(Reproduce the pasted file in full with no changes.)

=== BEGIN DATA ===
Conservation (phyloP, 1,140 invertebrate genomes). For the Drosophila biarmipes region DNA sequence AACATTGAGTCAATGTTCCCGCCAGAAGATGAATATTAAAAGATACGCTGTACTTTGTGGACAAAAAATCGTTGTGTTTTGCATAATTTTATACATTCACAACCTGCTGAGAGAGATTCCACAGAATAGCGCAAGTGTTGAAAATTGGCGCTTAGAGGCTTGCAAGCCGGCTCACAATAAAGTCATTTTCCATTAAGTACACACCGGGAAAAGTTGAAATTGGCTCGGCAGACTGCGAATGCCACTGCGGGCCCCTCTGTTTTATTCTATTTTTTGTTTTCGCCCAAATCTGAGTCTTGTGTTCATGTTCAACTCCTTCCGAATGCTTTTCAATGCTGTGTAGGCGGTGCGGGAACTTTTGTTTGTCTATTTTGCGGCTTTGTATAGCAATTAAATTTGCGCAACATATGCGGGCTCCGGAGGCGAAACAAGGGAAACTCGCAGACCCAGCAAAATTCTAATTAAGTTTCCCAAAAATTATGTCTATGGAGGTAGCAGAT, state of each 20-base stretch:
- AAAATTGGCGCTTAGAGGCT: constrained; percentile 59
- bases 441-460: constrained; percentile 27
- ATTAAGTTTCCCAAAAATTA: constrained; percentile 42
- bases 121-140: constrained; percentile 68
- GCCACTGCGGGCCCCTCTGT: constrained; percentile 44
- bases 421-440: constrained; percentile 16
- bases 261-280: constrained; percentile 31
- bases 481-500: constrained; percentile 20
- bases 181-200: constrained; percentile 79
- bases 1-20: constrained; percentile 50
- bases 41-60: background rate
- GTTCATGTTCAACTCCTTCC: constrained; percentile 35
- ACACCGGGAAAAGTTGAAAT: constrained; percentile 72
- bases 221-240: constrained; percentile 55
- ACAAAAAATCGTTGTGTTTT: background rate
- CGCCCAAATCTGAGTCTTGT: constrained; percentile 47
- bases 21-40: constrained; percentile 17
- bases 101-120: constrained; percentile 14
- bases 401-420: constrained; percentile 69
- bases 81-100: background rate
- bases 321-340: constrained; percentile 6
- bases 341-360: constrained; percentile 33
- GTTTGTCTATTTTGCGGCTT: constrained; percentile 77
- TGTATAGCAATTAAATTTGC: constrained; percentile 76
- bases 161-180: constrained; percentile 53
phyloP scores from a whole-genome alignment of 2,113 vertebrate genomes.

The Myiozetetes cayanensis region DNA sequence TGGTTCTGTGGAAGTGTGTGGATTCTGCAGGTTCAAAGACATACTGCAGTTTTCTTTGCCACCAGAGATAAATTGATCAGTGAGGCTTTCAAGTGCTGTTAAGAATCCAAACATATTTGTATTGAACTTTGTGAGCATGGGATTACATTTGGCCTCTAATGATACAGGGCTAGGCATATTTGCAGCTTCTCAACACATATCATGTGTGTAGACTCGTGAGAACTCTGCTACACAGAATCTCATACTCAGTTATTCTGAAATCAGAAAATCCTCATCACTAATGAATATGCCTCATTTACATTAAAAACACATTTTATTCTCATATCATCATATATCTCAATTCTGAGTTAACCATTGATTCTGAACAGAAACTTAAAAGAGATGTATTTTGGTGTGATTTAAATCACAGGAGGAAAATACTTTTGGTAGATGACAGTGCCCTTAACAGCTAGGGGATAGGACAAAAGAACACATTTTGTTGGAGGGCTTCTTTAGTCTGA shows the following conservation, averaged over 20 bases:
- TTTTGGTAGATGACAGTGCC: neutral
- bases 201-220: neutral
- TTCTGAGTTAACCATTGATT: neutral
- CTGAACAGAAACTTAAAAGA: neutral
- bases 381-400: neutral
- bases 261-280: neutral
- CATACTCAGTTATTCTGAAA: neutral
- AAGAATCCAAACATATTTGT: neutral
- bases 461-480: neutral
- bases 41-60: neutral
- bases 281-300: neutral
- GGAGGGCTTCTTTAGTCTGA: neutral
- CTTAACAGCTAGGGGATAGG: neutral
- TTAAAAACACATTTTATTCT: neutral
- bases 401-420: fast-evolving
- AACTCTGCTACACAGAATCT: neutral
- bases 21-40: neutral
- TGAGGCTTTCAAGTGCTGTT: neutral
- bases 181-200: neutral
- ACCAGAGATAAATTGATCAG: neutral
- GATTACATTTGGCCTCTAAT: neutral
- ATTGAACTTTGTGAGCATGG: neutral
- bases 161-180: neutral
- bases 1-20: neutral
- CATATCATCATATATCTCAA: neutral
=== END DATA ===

Conservation (phyloP, 1,140 invertebrate genomes). For the Drosophila biarmipes region DNA sequence AACATTGAGTCAATGTTCCCGCCAGAAGATGAATATTAAAAGATACGCTGTACTTTGTGGACAAAAAATCGTTGTGTTTTGCATAATTTTATACATTCACAACCTGCTGAGAGAGATTCCACAGAATAGCGCAAGTGTTGAAAATTGGCGCTTAGAGGCTTGCAAGCCGGCTCACAATAAAGTCATTTTCCATTAAGTACACACCGGGAAAAGTTGAAATTGGCTCGGCAGACTGCGAATGCCACTGCGGGCCCCTCTGTTTTATTCTATTTTTTGTTTTCGCCCAAATCTGAGTCTTGTGTTCATGTTCAACTCCTTCCGAATGCTTTTCAATGCTGTGTAGGCGGTGCGGGAACTTTTGTTTGTCTATTTTGCGGCTTTGTATAGCAATTAAATTTGCGCAACATATGCGGGCTCCGGAGGCGAAACAAGGGAAACTCGCAGACCCAGCAAAATTCTAATTAAGTTTCCCAAAAATTATGTCTATGGAGGTAGCAGAT, state of each 20-base stretch:
- AAAATTGGCGCTTAGAGGCT: constrained; percentile 59
- bases 441-460: constrained; percentile 27
- ATTAAGTTTCCCAAAAATTA: constrained; percentile 42
- bases 121-140: constrained; percentile 68
- GCCACTGCGGGCCCCTCTGT: constrained; percentile 44
- bases 421-440: constrained; percentile 16
- bases 261-280: constrained; percentile 31
- bases 481-500: constrained; percentile 20
- bases 181-200: constrained; percentile 79
- bases 1-20: constrained; percentile 50
- bases 41-60: background rate
- GTTCATGTTCAACTCCTTCC: constrained; percentile 35
- ACACCGGGAAAAGTTGAAAT: constrained; percentile 72
- bases 221-240: constrained; percentile 55
- ACAAAAAATCGTTGTGTTTT: background rate
- CGCCCAAATCTGAGTCTTGT: constrained; percentile 47
- bases 21-40: constrained; percentile 17
- bases 101-120: constrained; percentile 14
- bases 401-420: constrained; percentile 69
- bases 81-100: background rate
- bases 321-340: constrained; percentile 6
- bases 341-360: constrained; percentile 33
- GTTTGTCTATTTTGCGGCTT: constrained; percentile 77
- TGTATAGCAATTAAATTTGC: constrained; percentile 76
- bases 161-180: constrained; percentile 53
phyloP scores from a whole-genome alignment of 2,113 vertebrate genomes.

The Myiozetetes cayanensis region DNA sequence TGGTTCTGTGGAAGTGTGTGGATTCTGCAGGTTCAAAGACATACTGCAGTTTTCTTTGCCACCAGAGATAAATTGATCAGTGAGGCTTTCAAGTGCTGTTAAGAATCCAAACATATTTGTATTGAACTTTGTGAGCATGGGATTACATTTGGCCTCTAATGATACAGGGCTAGGCATATTTGCAGCTTCTCAACACATATCATGTGTGTAGACTCGTGAGAACTCTGCTACACAGAATCTCATACTCAGTTATTCTGAAATCAGAAAATCCTCATCACTAATGAATATGCCTCATTTACATTAAAAACACATTTTATTCTCATATCATCATATATCTCAATTCTGAGTTAACCATTGATTCTGAACAGAAACTTAAAAGAGATGTATTTTGGTGTGATTTAAATCACAGGAGGAAAATACTTTTGGTAGATGACAGTGCCCTTAACAGCTAGGGGATAGGACAAAAGAACACATTTTGTTGGAGGGCTTCTTTAGTCTGA shows the following conservation, averaged over 20 bases:
- TTTTGGTAGATGACAGTGCC: neutral
- bases 201-220: neutral
- TTCTGAGTTAACCATTGATT: neutral
- CTGAACAGAAACTTAAAAGA: neutral
- bases 381-400: neutral
- bases 261-280: neutral
- CATACTCAGTTATTCTGAAA: neutral
- AAGAATCCAAACATATTTGT: neutral
- bases 461-480: neutral
- bases 41-60: neutral
- bases 281-300: neutral
- GGAGGGCTTCTTTAGTCTGA: neutral
- CTTAACAGCTAGGGGATAGG: neutral
- TTAAAAACACATTTTATTCT: neutral
- bases 401-420: fast-evolving
- AACTCTGCTACACAGAATCT: neutral
- bases 21-40: neutral
- TGAGGCTTTCAAGTGCTGTT: neutral
- bases 181-200: neutral
- ACCAGAGATAAATTGATCAG: neutral
- GATTACATTTGGCCTCTAAT: neutral
- ATTGAACTTTGTGAGCATGG: neutral
- bases 161-180: neutral
- bases 1-20: neutral
- CATATCATCATATATCTCAA: neutral